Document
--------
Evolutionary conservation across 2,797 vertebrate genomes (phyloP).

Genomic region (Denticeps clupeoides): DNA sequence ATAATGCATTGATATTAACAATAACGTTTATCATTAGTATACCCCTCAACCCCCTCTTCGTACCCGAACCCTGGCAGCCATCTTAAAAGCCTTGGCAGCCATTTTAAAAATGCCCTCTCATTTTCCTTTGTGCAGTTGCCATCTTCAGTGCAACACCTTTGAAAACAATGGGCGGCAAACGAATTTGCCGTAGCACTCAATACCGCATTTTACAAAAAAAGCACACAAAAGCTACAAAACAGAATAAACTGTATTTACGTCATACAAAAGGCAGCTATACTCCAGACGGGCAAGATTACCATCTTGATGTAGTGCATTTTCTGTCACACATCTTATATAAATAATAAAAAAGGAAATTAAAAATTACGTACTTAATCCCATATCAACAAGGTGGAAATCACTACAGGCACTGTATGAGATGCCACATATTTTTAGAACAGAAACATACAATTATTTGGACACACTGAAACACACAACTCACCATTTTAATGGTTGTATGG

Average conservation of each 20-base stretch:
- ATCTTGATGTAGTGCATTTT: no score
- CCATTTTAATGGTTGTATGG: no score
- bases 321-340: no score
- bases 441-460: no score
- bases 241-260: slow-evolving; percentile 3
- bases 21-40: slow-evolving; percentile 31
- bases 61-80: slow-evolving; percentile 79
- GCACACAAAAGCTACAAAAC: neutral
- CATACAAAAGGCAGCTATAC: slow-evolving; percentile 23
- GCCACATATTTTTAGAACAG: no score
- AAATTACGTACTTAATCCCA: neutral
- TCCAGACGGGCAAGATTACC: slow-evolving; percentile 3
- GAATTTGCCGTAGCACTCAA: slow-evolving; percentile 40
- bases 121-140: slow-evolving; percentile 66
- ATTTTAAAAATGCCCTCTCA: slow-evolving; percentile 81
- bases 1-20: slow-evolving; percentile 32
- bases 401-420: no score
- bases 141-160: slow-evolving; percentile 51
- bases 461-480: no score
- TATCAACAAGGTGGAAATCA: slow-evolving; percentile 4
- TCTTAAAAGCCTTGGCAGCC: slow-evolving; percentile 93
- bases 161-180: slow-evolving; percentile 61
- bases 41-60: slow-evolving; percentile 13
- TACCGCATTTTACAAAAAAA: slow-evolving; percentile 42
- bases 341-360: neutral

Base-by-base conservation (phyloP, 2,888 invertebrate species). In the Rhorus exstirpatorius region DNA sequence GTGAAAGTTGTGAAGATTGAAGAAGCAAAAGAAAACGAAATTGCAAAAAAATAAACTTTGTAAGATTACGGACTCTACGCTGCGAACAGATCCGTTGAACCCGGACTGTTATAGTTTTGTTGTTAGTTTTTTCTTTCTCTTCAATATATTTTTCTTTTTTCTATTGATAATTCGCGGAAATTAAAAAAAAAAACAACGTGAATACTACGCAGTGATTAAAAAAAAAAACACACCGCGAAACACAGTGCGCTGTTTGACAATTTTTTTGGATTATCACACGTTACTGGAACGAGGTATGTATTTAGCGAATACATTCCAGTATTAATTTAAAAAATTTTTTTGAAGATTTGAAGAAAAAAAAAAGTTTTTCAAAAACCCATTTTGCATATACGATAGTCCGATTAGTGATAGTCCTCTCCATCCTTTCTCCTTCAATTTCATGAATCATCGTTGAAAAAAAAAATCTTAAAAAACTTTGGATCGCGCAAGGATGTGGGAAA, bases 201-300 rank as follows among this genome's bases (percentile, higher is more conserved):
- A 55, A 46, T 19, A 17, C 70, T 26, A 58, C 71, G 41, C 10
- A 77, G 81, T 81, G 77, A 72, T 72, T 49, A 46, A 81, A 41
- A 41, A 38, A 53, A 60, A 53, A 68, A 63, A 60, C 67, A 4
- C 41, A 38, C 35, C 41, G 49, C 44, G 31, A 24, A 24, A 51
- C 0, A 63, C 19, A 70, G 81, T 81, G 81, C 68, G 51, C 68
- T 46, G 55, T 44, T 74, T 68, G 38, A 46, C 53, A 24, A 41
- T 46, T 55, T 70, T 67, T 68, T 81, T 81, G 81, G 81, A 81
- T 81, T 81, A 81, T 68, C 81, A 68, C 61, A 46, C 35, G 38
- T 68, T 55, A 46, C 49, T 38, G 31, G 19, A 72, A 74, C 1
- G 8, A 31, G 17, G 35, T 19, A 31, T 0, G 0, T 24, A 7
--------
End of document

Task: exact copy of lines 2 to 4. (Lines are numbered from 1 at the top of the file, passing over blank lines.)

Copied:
Genomic region (Denticeps clupeoides): DNA sequence ATAATGCATTGATATTAACAATAACGTTTATCATTAGTATACCCCTCAACCCCCTCTTCGTACCCGAACCCTGGCAGCCATCTTAAAAGCCTTGGCAGCCATTTTAAAAATGCCCTCTCATTTTCCTTTGTGCAGTTGCCATCTTCAGTGCAACACCTTTGAAAACAATGGGCGGCAAACGAATTTGCCGTAGCACTCAATACCGCATTTTACAAAAAAAGCACACAAAAGCTACAAAACAGAATAAACTGTATTTACGTCATACAAAAGGCAGCTATACTCCAGACGGGCAAGATTACCATCTTGATGTAGTGCATTTTCTGTCACACATCTTATATAAATAATAAAAAAGGAAATTAAAAATTACGTACTTAATCCCATATCAACAAGGTGGAAATCACTACAGGCACTGTATGAGATGCCACATATTTTTAGAACAGAAACATACAATTATTTGGACACACTGAAACACACAACTCACCATTTTAATGGTTGTATGG

Average conservation of each 20-base stretch:
- ATCTTGATGTAGTGCATTTT: no score